Now Mr Hall himself had tried to write a book for schools,
But suffered from a handicap: he didn’t know the rules.
So when he heard from Mr Knight and understood his gist,
He answered him by telegram: ‘Delighted to assist.’

So Mr Hall and Mr Knight they took a house together,
And they worked away at algebra in any kind of weather,
Determined not to give up until they had evolved
A problem so constructed that it never could be solved.

‘How hard it is’, said Mr Knight, ‘to hide the fact from youth
That x and y are equal: it is such an obvious truth!’
‘It is’, said Mr Hall, ‘but if we gave a b to each,
We’d put the problem well beyond our little victims’ reach.

‘Or are you anxious, Mr Knight, lest any boy should see
The utter superfluity of this repeated b?’
‘I scarcely fear it’, he replied, and scratched this grizzled head,
‘But perhaps it would be safer if to b we added z.’

‘A brilliant stroke!’, said Hall, and added z to either side;
Then looked at his accomplice with a flush of happy pride.
And Knight, he winked at Hall (a very pardonable lapse).
And they printed off the Algebra and sold it to the chaps.

by E. V. Rieu (1887-1972)

The Mystery of Cosmic Magnetism

Posted in The Universe and Stuff with tags , , , , , , on May 13, 2013 by telescoper

I came across an article in New Scientist recently on the topic of cosmological magnetism. The piece is about an article by Leonardo Campanelli, which is available on the arXiv and which is apparently due to be published in Physical Review Letters. So it must be right.

Here’s the abstract

We calculate, in the free Maxwell theory, the renormalized quantum vacuum expectation value of the two-point magnetic correlation function in de Sitter inflation. We find that quantum magnetic fluctuations remain constant during inflation instead of being washed out adiabatically, as usually assumed in the literature. The quantum-to-classical transition of super-Hubble magnetic modes during inflation, allow us to treat the magnetic field classically after reheating, when it is coupled to the primeval plasma. The actual magnetic field is scale independent and has an intensity of few \times 10^(-12) G if the energy scale of inflation is few \times 10^(16) GeV. Such a field account for galactic and galaxy cluster magnetic fields.

So why is this interesting? Let me explain….

If you’re stuck for a question to ask at the end of an astronomy seminar and don’t want to reveal the fact that you were asleep for most of it, there are some general questions that you can nearly always ask regardless of the topic of the talk without appearing foolish. A few years ago, “how would the presence of dust affect your conclusions?” was quite a good one, but the danger these days is that with the development of far-infrared and submillimetre instrumentation and the proliferation of people using it, this could actually have been the topic of the talk you just dozed through. However, no technological advances have threatened the viability of another old stalwart: “What about magnetic fields?”.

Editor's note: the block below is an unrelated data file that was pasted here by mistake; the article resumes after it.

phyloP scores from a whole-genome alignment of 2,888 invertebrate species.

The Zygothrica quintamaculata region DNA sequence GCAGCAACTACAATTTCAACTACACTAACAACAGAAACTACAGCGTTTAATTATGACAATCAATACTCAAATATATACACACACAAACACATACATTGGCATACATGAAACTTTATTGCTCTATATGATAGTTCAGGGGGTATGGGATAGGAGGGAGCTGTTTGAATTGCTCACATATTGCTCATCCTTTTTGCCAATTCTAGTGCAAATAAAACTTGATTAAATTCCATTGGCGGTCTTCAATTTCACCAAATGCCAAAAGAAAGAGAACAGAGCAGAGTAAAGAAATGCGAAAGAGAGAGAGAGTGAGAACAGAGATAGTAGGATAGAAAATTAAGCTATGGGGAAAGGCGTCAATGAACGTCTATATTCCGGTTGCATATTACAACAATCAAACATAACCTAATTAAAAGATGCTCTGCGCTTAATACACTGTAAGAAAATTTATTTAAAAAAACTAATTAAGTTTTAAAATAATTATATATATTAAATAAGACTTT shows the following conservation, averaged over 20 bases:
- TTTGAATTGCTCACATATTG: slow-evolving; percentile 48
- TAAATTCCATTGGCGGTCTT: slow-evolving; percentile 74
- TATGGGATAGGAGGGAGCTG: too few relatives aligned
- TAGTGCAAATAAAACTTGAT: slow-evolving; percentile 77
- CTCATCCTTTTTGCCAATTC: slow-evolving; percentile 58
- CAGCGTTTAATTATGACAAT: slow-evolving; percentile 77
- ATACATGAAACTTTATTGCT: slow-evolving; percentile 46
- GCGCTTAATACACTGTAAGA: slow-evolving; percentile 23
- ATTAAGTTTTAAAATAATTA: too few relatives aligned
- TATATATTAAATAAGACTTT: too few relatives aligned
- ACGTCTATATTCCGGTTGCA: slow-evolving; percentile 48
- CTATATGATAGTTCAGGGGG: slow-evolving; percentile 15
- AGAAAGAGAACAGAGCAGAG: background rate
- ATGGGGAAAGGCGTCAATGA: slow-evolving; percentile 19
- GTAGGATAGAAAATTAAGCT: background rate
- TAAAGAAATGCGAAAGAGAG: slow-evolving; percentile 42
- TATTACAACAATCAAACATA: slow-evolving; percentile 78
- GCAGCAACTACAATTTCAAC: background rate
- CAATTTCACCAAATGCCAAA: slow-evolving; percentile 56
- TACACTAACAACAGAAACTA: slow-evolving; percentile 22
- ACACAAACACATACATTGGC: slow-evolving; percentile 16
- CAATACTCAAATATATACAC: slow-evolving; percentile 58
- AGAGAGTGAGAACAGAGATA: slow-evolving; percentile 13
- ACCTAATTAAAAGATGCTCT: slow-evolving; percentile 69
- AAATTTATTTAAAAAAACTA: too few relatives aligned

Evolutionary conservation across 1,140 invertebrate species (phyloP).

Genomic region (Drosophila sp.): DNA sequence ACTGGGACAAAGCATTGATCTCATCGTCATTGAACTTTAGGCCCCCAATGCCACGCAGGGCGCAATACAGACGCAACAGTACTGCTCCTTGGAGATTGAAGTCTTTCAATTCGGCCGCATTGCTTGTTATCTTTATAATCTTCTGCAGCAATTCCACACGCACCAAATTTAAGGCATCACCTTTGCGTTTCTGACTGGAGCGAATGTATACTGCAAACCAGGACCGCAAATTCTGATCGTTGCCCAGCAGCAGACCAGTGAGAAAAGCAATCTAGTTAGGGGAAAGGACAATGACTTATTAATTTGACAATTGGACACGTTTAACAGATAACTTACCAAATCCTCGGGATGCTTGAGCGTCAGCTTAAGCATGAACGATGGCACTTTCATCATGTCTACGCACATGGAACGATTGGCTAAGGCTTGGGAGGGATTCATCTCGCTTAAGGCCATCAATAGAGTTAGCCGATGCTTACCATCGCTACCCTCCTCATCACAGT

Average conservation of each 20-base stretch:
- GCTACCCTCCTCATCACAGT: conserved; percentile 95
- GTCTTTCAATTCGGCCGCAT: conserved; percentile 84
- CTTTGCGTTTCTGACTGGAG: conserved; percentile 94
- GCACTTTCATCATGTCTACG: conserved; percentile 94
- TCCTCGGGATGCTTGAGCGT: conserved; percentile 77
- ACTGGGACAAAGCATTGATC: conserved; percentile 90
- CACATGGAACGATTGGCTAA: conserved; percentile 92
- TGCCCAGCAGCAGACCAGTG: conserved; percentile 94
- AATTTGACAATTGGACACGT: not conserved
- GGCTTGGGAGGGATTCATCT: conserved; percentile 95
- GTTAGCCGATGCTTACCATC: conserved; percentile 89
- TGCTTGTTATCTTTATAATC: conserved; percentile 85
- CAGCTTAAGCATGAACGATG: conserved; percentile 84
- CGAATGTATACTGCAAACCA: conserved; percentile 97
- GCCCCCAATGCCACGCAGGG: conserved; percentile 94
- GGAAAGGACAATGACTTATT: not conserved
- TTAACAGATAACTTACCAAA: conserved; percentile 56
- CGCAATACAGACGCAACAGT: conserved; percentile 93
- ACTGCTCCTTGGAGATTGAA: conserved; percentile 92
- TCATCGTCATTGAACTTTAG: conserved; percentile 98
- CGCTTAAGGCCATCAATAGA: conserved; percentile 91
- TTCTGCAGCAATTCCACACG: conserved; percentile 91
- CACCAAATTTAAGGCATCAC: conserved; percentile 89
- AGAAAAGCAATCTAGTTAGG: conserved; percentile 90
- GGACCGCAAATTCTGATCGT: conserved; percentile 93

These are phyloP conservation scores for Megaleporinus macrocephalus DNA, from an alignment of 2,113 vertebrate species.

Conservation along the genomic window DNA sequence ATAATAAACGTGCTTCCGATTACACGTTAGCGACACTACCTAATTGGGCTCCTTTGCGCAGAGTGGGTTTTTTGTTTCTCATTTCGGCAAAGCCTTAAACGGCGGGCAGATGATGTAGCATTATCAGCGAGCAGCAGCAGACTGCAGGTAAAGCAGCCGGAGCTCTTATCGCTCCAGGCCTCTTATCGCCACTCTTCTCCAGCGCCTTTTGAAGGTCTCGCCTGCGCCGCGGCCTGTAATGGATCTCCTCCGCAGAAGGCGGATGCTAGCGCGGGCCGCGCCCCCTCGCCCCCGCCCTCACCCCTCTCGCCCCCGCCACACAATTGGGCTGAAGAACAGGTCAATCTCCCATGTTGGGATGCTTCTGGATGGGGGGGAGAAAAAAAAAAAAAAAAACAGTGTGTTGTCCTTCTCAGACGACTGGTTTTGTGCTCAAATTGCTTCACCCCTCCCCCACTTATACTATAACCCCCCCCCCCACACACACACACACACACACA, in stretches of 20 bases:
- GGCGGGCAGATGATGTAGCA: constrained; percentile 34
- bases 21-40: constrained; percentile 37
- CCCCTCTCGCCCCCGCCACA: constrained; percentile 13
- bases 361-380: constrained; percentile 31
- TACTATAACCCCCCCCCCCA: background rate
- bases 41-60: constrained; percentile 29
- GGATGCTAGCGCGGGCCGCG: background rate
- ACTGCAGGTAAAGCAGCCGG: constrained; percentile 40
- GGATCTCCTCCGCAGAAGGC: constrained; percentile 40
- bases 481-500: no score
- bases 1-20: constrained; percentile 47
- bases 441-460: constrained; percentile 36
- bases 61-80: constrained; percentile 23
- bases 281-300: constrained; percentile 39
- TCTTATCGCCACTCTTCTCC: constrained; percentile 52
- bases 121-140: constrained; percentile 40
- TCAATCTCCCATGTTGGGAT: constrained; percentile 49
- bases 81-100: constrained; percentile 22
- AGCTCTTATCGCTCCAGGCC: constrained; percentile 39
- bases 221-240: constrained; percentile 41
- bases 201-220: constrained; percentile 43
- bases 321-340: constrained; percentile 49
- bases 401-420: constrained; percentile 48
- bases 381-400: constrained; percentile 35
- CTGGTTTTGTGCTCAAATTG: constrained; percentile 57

In theory, galaxies condense out of the Big Bang as lumps of dark matter. Seeded by primordial density fluctuations and amplified by the action of gravity, these are supposed to grow in a hierarchical, bottom-up fashion with little blobs forming first and then merging into larger objects. The physics of this process is relatively simple (at least if the dark matter is cold) as it involves only gravity.

But, by definition, the dark matter can’t be seen. At least not directly, though its presence can be inferred indirectly by dynamical measurements and gravitational lensing. What astronomers generally see is starlight, although it often arrives at the telescope in an unfamiliar part of the spectrum owing to the redshifting effect of the expansion of the Universe. The stars in galaxies sit inside the blobs of dark matter, which are usually called “haloes” although blobs is a better name. In art the whole purpose of a halo is that you can see it.

How stars form is a very complicated question to answer even when you’re asking about nearby stellar nurseries like the Orion Nebula. The basic idea is that a gas cloud cools and contracts, radiating away energy until it gets sufficiently hot that nuclear burning switches on and pressure is generated that can oppose further collapse. The early stages of this processs, though, involve very many imponderables. Star formation doesn’t just involve gravity but lots of other processes, including additional volumes of Landau & Lifshitz, such as hydrodynamics, radiative transfer and, yes, magnetic fields. Naively, despite the complicated physics, it might still be imagined that stars form in the little blobs of dark matter first and then gradually get incorporated in larger objects.